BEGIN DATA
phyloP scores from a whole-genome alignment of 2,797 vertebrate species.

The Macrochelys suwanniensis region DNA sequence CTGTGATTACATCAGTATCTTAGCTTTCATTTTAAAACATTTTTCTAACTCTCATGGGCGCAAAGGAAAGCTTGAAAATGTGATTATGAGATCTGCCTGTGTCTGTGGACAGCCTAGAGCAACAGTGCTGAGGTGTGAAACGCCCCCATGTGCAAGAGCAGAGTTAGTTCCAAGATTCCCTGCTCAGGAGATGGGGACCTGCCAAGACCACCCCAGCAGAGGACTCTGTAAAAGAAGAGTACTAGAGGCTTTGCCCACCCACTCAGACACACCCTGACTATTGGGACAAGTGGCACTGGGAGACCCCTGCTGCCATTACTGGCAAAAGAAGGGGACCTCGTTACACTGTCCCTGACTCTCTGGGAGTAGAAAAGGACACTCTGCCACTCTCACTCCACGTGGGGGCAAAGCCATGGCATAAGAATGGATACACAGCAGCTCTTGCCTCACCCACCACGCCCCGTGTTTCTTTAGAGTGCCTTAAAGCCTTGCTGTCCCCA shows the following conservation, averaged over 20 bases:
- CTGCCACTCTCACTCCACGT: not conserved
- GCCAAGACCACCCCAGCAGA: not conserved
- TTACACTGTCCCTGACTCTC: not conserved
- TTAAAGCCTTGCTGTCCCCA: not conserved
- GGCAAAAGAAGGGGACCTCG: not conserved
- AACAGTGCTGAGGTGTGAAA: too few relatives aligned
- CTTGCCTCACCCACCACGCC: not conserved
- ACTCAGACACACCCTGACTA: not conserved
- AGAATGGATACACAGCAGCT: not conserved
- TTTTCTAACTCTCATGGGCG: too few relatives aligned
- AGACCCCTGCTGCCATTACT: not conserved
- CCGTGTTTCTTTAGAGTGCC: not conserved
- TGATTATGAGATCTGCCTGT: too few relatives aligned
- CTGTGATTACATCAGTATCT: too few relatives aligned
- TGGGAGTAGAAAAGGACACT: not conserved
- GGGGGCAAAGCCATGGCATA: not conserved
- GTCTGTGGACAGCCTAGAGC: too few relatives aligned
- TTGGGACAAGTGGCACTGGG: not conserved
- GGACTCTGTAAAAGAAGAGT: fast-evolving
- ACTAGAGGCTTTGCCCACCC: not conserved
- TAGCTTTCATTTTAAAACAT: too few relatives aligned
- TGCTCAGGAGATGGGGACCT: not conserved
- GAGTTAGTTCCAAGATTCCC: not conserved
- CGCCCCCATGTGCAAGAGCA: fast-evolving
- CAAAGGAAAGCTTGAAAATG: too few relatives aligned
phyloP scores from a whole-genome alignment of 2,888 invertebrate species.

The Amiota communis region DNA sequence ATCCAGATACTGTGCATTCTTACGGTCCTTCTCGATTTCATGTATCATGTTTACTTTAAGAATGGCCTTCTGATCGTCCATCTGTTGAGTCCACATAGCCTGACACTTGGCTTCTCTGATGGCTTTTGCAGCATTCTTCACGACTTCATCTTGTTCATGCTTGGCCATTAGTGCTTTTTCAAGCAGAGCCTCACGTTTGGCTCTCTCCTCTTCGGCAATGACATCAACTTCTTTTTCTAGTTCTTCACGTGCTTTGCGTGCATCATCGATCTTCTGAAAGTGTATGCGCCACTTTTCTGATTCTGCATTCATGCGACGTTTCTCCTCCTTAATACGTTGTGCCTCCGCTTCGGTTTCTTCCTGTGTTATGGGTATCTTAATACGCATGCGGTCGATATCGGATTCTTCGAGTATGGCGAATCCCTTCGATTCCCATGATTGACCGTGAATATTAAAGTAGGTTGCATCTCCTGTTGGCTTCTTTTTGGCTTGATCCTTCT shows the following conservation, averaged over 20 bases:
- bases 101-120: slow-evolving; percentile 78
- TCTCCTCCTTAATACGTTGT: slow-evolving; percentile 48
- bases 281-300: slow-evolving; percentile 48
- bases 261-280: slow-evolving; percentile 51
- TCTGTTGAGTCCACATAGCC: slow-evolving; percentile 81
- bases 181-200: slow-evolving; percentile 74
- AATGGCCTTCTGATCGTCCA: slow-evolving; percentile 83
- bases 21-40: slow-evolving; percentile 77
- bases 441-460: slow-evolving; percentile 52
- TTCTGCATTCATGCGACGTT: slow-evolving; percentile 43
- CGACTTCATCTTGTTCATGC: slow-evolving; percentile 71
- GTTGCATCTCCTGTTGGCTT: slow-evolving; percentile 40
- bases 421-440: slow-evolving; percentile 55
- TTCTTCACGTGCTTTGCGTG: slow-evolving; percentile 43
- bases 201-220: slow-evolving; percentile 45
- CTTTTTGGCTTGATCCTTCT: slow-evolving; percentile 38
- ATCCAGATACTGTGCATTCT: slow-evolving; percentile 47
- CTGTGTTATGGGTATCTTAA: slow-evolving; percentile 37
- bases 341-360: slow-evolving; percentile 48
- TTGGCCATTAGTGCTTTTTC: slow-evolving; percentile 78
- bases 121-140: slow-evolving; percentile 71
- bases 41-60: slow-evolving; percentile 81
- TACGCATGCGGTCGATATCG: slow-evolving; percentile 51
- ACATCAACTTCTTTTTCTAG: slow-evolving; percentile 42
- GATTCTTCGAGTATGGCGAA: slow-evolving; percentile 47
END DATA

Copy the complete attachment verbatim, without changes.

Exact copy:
phyloP scores from a whole-genome alignment of 2,797 vertebrate species.

The Macrochelys suwanniensis region DNA sequence CTGTGATTACATCAGTATCTTAGCTTTCATTTTAAAACATTTTTCTAACTCTCATGGGCGCAAAGGAAAGCTTGAAAATGTGATTATGAGATCTGCCTGTGTCTGTGGACAGCCTAGAGCAACAGTGCTGAGGTGTGAAACGCCCCCATGTGCAAGAGCAGAGTTAGTTCCAAGATTCCCTGCTCAGGAGATGGGGACCTGCCAAGACCACCCCAGCAGAGGACTCTGTAAAAGAAGAGTACTAGAGGCTTTGCCCACCCACTCAGACACACCCTGACTATTGGGACAAGTGGCACTGGGAGACCCCTGCTGCCATTACTGGCAAAAGAAGGGGACCTCGTTACACTGTCCCTGACTCTCTGGGAGTAGAAAAGGACACTCTGCCACTCTCACTCCACGTGGGGGCAAAGCCATGGCATAAGAATGGATACACAGCAGCTCTTGCCTCACCCACCACGCCCCGTGTTTCTTTAGAGTGCCTTAAAGCCTTGCTGTCCCCA shows the following conservation, averaged over 20 bases:
- CTGCCACTCTCACTCCACGT: not conserved
- GCCAAGACCACCCCAGCAGA: not conserved
- TTACACTGTCCCTGACTCTC: not conserved
- TTAAAGCCTTGCTGTCCCCA: not conserved
- GGCAAAAGAAGGGGACCTCG: not conserved
- AACAGTGCTGAGGTGTGAAA: too few relatives aligned
- CTTGCCTCACCCACCACGCC: not conserved
- ACTCAGACACACCCTGACTA: not conserved
- AGAATGGATACACAGCAGCT: not conserved
- TTTTCTAACTCTCATGGGCG: too few relatives aligned
- AGACCCCTGCTGCCATTACT: not conserved
- CCGTGTTTCTTTAGAGTGCC: not conserved
- TGATTATGAGATCTGCCTGT: too few relatives aligned
- CTGTGATTACATCAGTATCT: too few relatives aligned
- TGGGAGTAGAAAAGGACACT: not conserved
- GGGGGCAAAGCCATGGCATA: not conserved
- GTCTGTGGACAGCCTAGAGC: too few relatives aligned
- TTGGGACAAGTGGCACTGGG: not conserved
- GGACTCTGTAAAAGAAGAGT: fast-evolving
- ACTAGAGGCTTTGCCCACCC: not conserved
- TAGCTTTCATTTTAAAACAT: too few relatives aligned
- TGCTCAGGAGATGGGGACCT: not conserved
- GAGTTAGTTCCAAGATTCCC: not conserved
- CGCCCCCATGTGCAAGAGCA: fast-evolving
- CAAAGGAAAGCTTGAAAATG: too few relatives aligned
phyloP scores from a whole-genome alignment of 2,888 invertebrate species.

The Amiota communis region DNA sequence ATCCAGATACTGTGCATTCTTACGGTCCTTCTCGATTTCATGTATCATGTTTACTTTAAGAATGGCCTTCTGATCGTCCATCTGTTGAGTCCACATAGCCTGACACTTGGCTTCTCTGATGGCTTTTGCAGCATTCTTCACGACTTCATCTTGTTCATGCTTGGCCATTAGTGCTTTTTCAAGCAGAGCCTCACGTTTGGCTCTCTCCTCTTCGGCAATGACATCAACTTCTTTTTCTAGTTCTTCACGTGCTTTGCGTGCATCATCGATCTTCTGAAAGTGTATGCGCCACTTTTCTGATTCTGCATTCATGCGACGTTTCTCCTCCTTAATACGTTGTGCCTCCGCTTCGGTTTCTTCCTGTGTTATGGGTATCTTAATACGCATGCGGTCGATATCGGATTCTTCGAGTATGGCGAATCCCTTCGATTCCCATGATTGACCGTGAATATTAAAGTAGGTTGCATCTCCTGTTGGCTTCTTTTTGGCTTGATCCTTCT shows the following conservation, averaged over 20 bases:
- bases 101-120: slow-evolving; percentile 78
- TCTCCTCCTTAATACGTTGT: slow-evolving; percentile 48
- bases 281-300: slow-evolving; percentile 48
- bases 261-280: slow-evolving; percentile 51
- TCTGTTGAGTCCACATAGCC: slow-evolving; percentile 81
- bases 181-200: slow-evolving; percentile 74
- AATGGCCTTCTGATCGTCCA: slow-evolving; percentile 83
- bases 21-40: slow-evolving; percentile 77
- bases 441-460: slow-evolving; percentile 52
- TTCTGCATTCATGCGACGTT: slow-evolving; percentile 43
- CGACTTCATCTTGTTCATGC: slow-evolving; percentile 71
- GTTGCATCTCCTGTTGGCTT: slow-evolving; percentile 40
- bases 421-440: slow-evolving; percentile 55
- TTCTTCACGTGCTTTGCGTG: slow-evolving; percentile 43
- bases 201-220: slow-evolving; percentile 45
- CTTTTTGGCTTGATCCTTCT: slow-evolving; percentile 38
- ATCCAGATACTGTGCATTCT: slow-evolving; percentile 47
- CTGTGTTATGGGTATCTTAA: slow-evolving; percentile 37
- bases 341-360: slow-evolving; percentile 48
- TTGGCCATTAGTGCTTTTTC: slow-evolving; percentile 78
- bases 121-140: slow-evolving; percentile 71
- bases 41-60: slow-evolving; percentile 81
- TACGCATGCGGTCGATATCG: slow-evolving; percentile 51
- ACATCAACTTCTTTTTCTAG: slow-evolving; percentile 42
- GATTCTTCGAGTATGGCGAA: slow-evolving; percentile 47